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Attack Theatre's Traveling
Attack Theatre's Traveling

FREE EVENT: Fri., Jan. 24

Look who's got a birthday — the Cultural Trust's Gallery Crawl is 10 years old. To mark the occasion, the Trust is introducing a new component, CrawlAfterDark, in which select venues program events after 9 p.m. The late-night activities require admission ($5-15), and include: comedy at the Arcade Comedy Theater; various music events (The Freya String Quartet, Host Skull, DJ Dave "7Up" Sanchez); and at the Toonseum, Kartoon Karaoke, where visitors can sing-along with classic animations. Before that, check out the wide range of free activities such as dance lessons at Arthur Murray, flames at Katz Plaza (courtesy of fire-artists Steel Town Fire) and exhibitions related to the upcoming Black History Month. Attack Theatre offers Traveling, a dance performance featuring a salesman and his sample case of curiosities. From Australia comes I Think I Can, Terrapin Theatre's interactive puppet-based installation, and Polygot Theatre's Paper Planet, a mysterious "natural" world of trees and animals created from paper; both are at August Wilson Center. Art exhibits include: Erwin Redl's light-installations Structures of Time and Space, at Wood Street Galleries; works from CAPA students (who will also be demonstrating bowl-making); and David Aschkena's photo series documenting the demolition of the "Igloo." You might want to pack a few bills for the Night Market, the pop-up art-and-craft venue, and the Bad Art Sale, at Shaw Galleries. Al Hoff 5:30-9:30 p.m. Various venues, Downtown. Free. CrawlAfterDark (9 p.m.; various venues, Downtown; $5-15). 412-456-6666 or

Thu., Jan. 23 — Stage

Perhaps no Stephen Sondheim musical turned Broadway on its head quite like Company. Debuting in 1970, with a book by George Furth, it was among the first Broadway musicals to deal with adult themes, and its vignette structure was fairly radical, too. Pittsburgh Public Theater has a new production of this now-classic musical comedy, directed by F. Wade Russo (who directed the Public's 1776). The lead role of Robert — a Manhattan bachelor who's friends with five married couples and three single women — is played by Pittsburgh native and Broadway veteran Jim Stanek (pictured, if photo used). The cast also includes local luminaries like Daina Michelle Griffith and Daniel Krell. The first performance is tonight. Bill O'Driscoll 8 p.m. Continues through Feb. 23. 621 Penn Ave., Downtown. $15.75-60. 412-316-1600 or www.ppt.og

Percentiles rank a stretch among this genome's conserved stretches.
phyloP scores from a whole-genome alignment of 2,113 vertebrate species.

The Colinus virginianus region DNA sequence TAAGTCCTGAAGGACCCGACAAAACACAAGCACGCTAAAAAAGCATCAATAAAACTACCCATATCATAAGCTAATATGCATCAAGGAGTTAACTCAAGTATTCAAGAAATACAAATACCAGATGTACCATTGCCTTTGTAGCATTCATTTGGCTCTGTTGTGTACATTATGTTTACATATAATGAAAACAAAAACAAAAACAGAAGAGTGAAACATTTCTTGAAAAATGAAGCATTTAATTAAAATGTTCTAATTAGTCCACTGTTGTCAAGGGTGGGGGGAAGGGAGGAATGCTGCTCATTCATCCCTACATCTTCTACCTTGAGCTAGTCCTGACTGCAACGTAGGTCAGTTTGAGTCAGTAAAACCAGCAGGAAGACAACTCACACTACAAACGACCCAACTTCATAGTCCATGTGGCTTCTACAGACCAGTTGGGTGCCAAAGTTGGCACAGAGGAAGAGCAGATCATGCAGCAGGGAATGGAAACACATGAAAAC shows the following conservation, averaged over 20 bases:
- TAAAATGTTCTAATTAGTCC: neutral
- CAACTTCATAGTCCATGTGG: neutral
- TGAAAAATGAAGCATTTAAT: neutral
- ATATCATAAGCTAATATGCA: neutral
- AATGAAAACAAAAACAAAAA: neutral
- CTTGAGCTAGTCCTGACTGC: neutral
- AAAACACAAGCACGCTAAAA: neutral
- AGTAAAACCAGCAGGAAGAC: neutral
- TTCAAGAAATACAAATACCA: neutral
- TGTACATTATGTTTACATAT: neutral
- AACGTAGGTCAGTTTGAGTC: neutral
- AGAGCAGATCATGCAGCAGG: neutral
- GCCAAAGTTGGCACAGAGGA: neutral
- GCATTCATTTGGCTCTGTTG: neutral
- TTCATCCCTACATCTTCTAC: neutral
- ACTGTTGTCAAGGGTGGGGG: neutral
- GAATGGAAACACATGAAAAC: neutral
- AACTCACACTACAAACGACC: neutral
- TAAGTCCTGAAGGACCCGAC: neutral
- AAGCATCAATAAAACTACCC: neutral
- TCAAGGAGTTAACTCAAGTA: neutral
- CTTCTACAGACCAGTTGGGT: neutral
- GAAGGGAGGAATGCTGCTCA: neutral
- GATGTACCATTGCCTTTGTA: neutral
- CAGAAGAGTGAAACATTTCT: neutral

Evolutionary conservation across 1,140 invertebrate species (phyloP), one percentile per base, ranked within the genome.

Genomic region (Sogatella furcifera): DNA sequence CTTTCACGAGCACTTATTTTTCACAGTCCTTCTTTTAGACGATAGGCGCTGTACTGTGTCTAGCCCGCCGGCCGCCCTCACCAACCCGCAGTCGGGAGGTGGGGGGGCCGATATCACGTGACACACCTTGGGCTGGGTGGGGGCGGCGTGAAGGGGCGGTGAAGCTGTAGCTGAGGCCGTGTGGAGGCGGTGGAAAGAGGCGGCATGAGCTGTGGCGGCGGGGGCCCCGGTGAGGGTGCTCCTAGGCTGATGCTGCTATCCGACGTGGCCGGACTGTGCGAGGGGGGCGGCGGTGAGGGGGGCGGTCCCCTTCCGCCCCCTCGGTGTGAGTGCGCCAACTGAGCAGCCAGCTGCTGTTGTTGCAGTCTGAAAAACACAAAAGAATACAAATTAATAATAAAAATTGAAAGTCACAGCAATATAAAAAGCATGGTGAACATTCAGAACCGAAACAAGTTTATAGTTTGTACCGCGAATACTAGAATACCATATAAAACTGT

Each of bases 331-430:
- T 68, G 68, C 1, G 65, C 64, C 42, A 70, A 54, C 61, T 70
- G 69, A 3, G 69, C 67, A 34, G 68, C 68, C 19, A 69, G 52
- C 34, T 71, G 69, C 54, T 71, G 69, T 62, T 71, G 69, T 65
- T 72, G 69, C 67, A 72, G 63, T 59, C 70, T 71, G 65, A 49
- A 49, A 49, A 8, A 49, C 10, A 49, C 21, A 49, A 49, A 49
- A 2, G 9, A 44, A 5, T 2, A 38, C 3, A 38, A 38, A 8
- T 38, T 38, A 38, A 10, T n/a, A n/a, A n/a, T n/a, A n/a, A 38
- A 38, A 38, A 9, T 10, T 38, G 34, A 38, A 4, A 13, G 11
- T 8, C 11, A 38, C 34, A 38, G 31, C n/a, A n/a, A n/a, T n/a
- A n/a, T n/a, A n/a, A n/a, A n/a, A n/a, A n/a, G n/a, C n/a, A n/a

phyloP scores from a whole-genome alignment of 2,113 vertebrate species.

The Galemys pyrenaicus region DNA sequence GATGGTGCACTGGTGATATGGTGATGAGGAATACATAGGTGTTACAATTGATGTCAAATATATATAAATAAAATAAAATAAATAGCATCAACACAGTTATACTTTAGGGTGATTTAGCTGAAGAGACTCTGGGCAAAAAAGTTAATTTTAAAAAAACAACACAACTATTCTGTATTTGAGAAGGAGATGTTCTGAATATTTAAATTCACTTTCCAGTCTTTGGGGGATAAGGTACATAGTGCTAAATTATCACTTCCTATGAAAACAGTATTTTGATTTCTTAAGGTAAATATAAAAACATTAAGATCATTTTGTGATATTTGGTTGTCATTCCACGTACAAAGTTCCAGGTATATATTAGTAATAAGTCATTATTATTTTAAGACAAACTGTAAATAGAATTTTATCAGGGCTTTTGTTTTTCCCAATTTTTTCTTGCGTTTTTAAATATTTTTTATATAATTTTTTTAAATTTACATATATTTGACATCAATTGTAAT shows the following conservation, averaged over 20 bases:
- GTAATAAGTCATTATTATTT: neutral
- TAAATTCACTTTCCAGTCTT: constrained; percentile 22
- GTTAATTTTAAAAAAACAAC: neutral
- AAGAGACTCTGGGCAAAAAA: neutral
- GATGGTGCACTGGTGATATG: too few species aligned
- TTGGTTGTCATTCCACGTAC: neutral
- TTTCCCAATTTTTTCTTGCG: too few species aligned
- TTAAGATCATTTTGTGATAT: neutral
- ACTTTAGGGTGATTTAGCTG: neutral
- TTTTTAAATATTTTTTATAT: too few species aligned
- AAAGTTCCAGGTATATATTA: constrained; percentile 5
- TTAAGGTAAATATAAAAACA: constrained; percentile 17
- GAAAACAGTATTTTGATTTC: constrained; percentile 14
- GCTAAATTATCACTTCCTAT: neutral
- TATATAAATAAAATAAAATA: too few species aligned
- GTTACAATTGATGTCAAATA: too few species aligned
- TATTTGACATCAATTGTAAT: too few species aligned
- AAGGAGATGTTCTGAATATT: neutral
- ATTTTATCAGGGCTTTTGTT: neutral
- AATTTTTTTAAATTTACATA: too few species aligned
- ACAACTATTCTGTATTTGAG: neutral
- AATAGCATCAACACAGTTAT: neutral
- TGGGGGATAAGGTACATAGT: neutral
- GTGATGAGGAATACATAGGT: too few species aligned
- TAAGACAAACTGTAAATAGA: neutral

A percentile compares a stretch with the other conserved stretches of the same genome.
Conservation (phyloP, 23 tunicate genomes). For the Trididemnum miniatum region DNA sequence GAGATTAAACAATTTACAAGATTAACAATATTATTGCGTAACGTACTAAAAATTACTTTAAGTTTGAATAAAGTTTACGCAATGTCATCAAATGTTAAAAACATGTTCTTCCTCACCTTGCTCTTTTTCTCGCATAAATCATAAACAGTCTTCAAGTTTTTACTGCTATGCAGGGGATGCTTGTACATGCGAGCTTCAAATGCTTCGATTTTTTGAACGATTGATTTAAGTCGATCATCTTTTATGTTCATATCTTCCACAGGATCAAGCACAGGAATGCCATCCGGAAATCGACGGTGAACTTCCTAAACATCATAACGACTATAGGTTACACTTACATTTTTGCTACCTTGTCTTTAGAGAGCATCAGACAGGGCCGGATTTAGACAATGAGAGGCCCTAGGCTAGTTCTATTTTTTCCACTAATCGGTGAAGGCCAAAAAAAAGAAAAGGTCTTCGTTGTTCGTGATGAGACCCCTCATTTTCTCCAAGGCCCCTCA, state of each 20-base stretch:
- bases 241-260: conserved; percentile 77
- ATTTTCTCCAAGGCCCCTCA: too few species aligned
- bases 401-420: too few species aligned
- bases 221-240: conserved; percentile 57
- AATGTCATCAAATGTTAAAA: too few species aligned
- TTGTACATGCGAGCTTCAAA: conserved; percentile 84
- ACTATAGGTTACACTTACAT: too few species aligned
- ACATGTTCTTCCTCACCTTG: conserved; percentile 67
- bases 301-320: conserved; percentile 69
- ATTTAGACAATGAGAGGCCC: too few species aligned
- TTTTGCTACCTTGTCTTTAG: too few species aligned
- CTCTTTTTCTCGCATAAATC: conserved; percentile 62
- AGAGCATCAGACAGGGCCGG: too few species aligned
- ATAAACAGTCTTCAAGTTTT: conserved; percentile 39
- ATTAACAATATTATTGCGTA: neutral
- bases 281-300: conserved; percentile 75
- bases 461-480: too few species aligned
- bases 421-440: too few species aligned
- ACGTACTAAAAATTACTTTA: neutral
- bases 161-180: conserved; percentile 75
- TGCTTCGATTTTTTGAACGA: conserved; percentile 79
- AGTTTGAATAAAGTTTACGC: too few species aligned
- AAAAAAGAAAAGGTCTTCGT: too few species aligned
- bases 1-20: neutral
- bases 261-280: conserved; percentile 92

Fri., Jan. 24 — Comedy

What's it like using the opposite gender's bathroom after you've transitioned from female to male? Ian Harvie can tell you, and he'll make you laugh in the process. He's one of the three comedians bringing the LGBT-themed Come Out Laughing Tour to the 'Burgh. Also performing is Jason Dudey, who launched the tour after starting a comedy show of the same name in California, and Dana Goldberg, voted one of the "top five funniest lesbians in America" by Curve magazine. Angela Suico 8 p.m. Cruze Bar, 1600 Smallman St., Strip District. $20-30. 412-471-1400 or

Fri., Jan. 24 — Stage

Two women holding hands in public might not be a big deal today. But in 1969, it was unheard of. Dreams of Hope, the LGBT youth theater ensemble, dramatizes such a moment in Before Pride, a new play about how the Stonewall riot changed our culture. The play, which incorporates original text, music and dance, was developed with help from local professional artists based on the ensemble's interviews with community leaders in Pittsburgh, historical research and group members' own experiences. The first of two performances at The Alloy Studios is tonight. BO 8 p.m. Also 8 p.m. Sat., Jan. 25. 5530 Penn Ave., Friendship. Tickets are pay-what-you-can.

Fri., Jan. 24 — Music

The Spanish Harlem Orchestra brings Latin jazz beats to the Manchester Craftsmen's Guild. This 13-piece band won a Grammy in 2011 for Best Tropical Latin Album, 2010's Viva La TradiciĆ³n. Leading the group is founder Oscar Hernandez, whose time as an arranger and musical producer in the '70s found him rubbing shoulders with such legends as Tito Puente, Ray Barretto and Celia Cruz. Tonight, vocals, brass and percussion all mix under Hernendez's direction to produce SHO's award-winning sound. AS 9:30 p.m. 1815 Metropolitan St., North Side. $45. 412-322-0800 or

Sat., Jan. 25 — Opera